One of my favourite books from childhood was E. Nesbit’s “5 Children and It” – It being the Psammead, or Sand-Fairy, a strange creature with a round furry body and eyes out on stalks who says he can grant one wish a day. In the book, published in 1902, he does indeed give the five children (or more accurately, four children: Cyril, Anthea, Robert and Jane, and their baby brother, the Lamb) a wish every day. Unfortunately the children don’t necessarily think their ideas through, and every wish brings unexpected problems with it. However, the wishes only last until sunset, after which the children can think more carefully about what they will wish for the next day.
This beautifully adapted 1991 BBC television serial, which echoed the book faithfully, was recently re-shown in BBC 4’s season “The Secret Life of Children's Books”, and I enjoyed it all over again.
There was also a documentary about E. Nesbit, introduced by Samantha Bond, during which she interviewed two modern authors, both of whom had written “sequels”, or more aptly, respectful tributes, to the original story. One of these was Kate Saunders, whose book “Five Children on the Western Front”, published in 2014, takes the same five children forward to the eve of the First World War.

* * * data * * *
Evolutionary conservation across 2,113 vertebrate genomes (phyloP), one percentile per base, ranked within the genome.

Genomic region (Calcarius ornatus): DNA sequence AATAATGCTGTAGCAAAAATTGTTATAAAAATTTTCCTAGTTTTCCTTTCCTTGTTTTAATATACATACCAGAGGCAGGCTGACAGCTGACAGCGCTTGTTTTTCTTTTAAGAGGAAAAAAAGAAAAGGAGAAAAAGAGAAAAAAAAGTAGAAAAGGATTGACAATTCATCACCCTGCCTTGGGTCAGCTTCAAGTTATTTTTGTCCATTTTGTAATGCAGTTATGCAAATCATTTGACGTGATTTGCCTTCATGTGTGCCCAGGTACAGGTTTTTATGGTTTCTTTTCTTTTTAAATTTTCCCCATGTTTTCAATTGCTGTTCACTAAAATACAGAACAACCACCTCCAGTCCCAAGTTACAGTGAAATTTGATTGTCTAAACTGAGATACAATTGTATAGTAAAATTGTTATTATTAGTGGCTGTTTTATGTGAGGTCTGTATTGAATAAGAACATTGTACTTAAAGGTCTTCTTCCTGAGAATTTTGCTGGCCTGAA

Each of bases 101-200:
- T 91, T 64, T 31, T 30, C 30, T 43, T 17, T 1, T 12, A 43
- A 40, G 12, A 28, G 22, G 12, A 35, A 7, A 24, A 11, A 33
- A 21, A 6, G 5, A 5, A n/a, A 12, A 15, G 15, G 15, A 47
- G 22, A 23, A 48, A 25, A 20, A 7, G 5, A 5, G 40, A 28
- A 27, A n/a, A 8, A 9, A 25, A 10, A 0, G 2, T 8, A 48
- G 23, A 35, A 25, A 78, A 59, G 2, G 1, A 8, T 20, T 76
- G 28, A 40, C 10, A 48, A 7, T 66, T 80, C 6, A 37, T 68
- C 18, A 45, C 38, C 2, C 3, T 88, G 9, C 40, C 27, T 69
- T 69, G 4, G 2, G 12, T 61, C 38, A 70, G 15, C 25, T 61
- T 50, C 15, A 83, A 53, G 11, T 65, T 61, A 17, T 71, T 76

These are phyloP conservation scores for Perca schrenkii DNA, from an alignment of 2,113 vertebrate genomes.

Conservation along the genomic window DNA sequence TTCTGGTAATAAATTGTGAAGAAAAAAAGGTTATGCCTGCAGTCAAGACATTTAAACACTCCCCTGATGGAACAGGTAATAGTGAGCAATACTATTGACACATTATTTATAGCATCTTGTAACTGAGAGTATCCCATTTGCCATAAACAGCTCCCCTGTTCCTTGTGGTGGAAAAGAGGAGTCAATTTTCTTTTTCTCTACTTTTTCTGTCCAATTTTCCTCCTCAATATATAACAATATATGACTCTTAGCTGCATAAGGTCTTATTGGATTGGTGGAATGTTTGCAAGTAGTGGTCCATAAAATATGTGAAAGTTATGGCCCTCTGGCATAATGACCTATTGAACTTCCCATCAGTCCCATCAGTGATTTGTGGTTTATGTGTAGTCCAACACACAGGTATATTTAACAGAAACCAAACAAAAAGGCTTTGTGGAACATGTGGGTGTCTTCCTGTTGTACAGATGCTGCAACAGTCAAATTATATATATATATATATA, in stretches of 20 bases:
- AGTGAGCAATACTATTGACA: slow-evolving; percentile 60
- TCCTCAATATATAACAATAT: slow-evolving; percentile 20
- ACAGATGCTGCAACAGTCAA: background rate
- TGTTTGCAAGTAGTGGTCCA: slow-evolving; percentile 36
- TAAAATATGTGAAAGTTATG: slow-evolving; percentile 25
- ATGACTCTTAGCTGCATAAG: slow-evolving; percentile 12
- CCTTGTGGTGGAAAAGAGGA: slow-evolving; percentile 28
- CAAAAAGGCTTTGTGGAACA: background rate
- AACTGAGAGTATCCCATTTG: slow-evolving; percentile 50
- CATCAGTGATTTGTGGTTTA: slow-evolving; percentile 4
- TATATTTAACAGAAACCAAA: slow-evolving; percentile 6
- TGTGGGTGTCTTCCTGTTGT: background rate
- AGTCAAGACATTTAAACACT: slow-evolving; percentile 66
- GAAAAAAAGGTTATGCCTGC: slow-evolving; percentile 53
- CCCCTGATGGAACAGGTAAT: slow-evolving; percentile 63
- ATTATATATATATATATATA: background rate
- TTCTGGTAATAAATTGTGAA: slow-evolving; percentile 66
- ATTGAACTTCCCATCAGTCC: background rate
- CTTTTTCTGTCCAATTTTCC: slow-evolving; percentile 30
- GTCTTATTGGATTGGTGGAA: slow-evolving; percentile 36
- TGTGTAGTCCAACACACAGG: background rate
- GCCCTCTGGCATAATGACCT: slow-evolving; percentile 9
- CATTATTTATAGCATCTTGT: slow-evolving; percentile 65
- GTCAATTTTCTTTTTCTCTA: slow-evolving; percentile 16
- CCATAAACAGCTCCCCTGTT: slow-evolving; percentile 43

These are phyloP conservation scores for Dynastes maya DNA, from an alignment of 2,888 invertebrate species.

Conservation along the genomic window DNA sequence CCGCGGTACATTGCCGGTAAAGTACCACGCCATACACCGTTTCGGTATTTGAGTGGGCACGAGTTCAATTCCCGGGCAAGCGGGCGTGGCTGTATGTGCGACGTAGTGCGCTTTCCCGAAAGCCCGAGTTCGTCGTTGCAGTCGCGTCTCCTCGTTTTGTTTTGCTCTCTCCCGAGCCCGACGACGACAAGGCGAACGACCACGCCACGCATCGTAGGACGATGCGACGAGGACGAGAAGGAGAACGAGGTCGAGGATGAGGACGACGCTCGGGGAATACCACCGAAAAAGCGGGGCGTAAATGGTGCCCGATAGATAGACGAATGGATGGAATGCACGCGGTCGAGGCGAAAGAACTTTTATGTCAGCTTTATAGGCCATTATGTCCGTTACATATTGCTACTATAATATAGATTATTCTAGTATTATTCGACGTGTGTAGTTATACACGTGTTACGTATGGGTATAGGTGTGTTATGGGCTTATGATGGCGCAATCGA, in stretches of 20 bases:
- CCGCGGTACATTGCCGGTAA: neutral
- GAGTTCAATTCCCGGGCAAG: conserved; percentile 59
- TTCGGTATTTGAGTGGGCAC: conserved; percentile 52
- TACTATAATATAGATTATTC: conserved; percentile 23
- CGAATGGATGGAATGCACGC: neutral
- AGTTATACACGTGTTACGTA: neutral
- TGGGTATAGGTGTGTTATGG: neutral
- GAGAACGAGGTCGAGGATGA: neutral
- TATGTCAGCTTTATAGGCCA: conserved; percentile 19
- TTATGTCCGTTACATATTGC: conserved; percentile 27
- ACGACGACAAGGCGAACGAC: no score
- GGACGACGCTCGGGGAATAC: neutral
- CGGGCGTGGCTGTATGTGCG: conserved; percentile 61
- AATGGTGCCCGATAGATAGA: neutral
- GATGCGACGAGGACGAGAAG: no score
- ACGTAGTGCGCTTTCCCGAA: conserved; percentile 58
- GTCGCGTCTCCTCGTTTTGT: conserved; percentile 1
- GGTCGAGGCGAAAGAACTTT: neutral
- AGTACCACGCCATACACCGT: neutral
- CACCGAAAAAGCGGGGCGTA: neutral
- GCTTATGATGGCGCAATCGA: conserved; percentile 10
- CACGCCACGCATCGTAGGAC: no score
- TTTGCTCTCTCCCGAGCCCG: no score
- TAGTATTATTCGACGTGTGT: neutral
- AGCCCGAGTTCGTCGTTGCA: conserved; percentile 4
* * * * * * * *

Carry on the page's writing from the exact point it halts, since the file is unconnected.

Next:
The four older children are now in their late teens and the Lamb is 11 and has a younger sister, Edith – and we know that the war will change their lives forever. Once again the Psammead gives wishes, but inevitably the whole mood is rather darker than the original, and probably more suited to slightly older children. However, there is still some humour, and the Psammead is as grumpy as ever, though in this book we find out more about his past. Kate Saunders deservedly won the Costa award for this book in 2014, and I for one thoroughly enjoyed it.
Samantha Bond then interviewed Jacqueline Wilson, who has also written a further book about the Psammead, entitled “Four Children and It”.
This book, published in 2012, is about four modern children who face modern problems of split families and step-siblings and spend their time annoying each other. When they find the Psammead in a sandpit in Oxshott Woods, Rosalind, the narrator, who is a great fan of the original story, recognises It immediately, and they are soon caught up in the excitement of coming up with one really great wish a day, including one in which Rosalind wishes they could meet the five children from the original book. Once again none of the wishes quite works out as the children intended, but interesting lessons are learnt, and the book ends in a most satisfactory way.
I hope E. Nesbit would be delighted to think that her stories and the characters she created are still entertaining children and inspiring other authors almost 125 years after they were written.